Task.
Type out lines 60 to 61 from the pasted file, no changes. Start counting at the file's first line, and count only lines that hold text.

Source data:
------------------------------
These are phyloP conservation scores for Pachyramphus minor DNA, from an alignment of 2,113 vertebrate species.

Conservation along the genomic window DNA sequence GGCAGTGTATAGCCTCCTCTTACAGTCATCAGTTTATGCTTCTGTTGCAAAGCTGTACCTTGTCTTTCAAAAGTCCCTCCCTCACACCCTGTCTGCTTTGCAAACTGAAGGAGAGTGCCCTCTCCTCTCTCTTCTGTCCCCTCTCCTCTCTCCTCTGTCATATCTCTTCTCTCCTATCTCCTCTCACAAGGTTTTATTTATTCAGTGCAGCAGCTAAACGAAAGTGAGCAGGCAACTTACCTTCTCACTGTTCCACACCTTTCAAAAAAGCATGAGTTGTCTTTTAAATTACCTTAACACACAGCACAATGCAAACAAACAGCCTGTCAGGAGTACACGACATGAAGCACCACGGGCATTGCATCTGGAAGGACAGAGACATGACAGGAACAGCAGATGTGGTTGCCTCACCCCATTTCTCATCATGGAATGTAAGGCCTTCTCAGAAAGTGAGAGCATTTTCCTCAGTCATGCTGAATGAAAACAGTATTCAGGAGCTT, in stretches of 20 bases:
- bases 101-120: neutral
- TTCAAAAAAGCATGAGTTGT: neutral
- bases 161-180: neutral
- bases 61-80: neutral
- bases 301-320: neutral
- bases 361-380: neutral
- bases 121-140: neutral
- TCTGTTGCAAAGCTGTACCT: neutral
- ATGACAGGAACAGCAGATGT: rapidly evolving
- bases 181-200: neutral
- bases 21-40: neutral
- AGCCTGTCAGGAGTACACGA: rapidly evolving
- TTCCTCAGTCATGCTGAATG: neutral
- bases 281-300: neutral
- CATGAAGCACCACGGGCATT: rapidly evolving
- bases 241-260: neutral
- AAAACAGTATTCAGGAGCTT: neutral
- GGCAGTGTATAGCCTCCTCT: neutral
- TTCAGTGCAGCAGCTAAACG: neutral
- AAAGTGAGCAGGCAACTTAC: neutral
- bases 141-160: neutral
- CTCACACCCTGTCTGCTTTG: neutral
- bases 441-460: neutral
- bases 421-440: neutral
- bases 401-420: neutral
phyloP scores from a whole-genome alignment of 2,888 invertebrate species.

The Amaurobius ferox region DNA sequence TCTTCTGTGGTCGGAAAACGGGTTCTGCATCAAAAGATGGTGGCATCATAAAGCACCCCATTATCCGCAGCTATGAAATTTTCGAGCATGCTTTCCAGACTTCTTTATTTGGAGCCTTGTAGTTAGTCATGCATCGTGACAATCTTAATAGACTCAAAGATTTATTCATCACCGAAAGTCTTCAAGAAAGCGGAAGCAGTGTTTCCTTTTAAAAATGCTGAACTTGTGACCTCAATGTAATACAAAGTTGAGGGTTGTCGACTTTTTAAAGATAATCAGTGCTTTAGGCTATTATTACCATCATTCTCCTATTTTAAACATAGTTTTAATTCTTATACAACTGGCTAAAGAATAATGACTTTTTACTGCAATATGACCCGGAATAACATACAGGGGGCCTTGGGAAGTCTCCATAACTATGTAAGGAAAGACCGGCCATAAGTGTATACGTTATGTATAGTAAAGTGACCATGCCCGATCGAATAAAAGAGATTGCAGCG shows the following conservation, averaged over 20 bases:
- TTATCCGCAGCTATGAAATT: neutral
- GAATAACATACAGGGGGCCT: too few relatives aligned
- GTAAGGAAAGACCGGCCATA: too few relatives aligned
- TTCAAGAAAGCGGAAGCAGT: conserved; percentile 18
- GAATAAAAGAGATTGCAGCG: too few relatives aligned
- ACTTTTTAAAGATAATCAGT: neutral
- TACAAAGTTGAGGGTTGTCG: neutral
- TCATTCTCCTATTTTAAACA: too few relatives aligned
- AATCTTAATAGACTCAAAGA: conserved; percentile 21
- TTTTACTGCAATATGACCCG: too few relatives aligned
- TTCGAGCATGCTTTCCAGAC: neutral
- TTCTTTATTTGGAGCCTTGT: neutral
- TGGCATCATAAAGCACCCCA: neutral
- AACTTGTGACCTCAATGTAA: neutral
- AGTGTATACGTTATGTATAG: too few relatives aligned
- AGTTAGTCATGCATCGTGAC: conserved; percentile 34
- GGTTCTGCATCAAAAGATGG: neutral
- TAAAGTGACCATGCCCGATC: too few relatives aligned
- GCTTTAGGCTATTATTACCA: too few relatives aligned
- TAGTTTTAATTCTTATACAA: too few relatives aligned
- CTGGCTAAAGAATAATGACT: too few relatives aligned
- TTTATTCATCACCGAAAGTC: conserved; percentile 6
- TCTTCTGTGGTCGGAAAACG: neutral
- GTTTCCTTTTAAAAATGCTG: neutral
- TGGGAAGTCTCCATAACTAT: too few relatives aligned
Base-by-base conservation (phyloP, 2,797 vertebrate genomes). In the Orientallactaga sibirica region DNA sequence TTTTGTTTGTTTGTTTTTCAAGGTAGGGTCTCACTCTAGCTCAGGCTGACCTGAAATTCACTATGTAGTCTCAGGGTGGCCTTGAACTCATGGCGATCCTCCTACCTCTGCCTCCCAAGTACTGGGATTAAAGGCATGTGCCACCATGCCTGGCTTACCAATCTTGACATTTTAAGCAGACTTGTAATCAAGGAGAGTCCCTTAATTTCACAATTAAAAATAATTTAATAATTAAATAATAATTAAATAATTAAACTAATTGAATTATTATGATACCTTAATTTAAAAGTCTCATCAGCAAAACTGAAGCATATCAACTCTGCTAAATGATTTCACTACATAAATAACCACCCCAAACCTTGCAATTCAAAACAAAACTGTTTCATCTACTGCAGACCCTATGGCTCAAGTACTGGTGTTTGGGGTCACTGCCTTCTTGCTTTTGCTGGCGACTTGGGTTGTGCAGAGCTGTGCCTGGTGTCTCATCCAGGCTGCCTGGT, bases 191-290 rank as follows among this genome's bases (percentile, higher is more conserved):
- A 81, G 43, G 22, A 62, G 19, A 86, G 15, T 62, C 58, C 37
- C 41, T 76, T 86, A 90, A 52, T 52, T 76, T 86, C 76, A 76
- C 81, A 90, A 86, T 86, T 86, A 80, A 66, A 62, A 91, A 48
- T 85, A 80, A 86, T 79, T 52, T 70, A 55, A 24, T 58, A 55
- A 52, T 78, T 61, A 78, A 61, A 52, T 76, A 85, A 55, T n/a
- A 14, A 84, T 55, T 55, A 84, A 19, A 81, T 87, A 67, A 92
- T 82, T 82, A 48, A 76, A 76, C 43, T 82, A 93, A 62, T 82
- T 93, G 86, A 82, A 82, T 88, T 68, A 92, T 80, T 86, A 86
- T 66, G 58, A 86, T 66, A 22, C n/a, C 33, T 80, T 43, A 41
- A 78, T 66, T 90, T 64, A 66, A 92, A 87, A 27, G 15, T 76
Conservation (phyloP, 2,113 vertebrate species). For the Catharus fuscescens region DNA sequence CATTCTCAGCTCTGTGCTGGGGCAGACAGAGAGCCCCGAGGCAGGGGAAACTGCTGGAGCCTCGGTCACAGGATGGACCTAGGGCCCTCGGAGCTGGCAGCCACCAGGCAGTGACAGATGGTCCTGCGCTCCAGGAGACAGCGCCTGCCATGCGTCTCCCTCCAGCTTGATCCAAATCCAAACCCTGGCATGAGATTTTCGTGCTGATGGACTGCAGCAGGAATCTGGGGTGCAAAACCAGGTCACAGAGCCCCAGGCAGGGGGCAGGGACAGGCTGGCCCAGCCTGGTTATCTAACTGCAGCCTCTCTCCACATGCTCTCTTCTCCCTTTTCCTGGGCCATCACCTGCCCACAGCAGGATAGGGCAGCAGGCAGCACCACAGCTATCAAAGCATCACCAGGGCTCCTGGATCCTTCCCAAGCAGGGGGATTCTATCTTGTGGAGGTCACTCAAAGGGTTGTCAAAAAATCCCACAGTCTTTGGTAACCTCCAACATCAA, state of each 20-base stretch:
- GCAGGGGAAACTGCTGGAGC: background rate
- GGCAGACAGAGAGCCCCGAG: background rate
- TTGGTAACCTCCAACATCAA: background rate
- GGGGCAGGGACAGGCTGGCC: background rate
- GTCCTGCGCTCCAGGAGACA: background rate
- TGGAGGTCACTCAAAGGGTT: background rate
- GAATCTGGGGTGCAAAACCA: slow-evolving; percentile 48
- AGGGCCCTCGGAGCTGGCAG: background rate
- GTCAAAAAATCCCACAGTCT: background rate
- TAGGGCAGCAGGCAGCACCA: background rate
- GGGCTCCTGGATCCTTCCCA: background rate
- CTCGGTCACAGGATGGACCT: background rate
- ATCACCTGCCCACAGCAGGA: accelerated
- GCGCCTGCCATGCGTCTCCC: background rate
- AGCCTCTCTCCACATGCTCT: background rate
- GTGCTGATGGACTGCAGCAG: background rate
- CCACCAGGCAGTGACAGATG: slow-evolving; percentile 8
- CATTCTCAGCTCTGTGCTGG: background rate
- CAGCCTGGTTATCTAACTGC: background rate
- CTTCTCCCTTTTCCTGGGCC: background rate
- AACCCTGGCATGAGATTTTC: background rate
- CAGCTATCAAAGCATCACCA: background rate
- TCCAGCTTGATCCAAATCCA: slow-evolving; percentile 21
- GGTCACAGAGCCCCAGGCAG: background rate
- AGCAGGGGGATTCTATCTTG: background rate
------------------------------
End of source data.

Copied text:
- A 52, T 78, T 61, A 78, A 61, A 52, T 76, A 85, A 55, T n/a
- A 14, A 84, T 55, T 55, A 84, A 19, A 81, T 87, A 67, A 92